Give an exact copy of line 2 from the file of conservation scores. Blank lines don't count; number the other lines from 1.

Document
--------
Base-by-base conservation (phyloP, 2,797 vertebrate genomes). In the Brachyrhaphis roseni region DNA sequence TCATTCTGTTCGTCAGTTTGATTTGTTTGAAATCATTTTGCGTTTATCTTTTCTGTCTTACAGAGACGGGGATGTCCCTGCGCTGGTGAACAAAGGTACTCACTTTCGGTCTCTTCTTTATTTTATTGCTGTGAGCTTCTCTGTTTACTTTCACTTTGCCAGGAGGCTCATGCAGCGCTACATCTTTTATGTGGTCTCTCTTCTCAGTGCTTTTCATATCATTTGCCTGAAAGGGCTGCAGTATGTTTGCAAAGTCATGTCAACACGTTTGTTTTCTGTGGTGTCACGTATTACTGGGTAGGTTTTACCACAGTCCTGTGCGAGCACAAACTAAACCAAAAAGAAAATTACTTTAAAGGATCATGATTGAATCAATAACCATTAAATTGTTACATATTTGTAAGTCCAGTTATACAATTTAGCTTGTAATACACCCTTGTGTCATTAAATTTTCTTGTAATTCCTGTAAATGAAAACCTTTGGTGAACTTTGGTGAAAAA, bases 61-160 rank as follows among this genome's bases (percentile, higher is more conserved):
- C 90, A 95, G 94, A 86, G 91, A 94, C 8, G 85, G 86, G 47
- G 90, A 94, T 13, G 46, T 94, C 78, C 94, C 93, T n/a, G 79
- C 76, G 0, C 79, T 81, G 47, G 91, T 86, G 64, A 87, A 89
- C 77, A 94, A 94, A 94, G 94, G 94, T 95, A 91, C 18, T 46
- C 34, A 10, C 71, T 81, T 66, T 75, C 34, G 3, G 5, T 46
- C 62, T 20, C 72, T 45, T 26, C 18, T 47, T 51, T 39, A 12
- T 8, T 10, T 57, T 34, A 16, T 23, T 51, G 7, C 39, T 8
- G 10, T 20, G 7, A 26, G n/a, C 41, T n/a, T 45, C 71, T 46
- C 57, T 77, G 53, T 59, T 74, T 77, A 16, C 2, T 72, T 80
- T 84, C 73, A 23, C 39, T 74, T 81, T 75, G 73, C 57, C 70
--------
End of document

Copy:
- C 90, A 95, G 94, A 86, G 91, A 94, C 8, G 85, G 86, G 47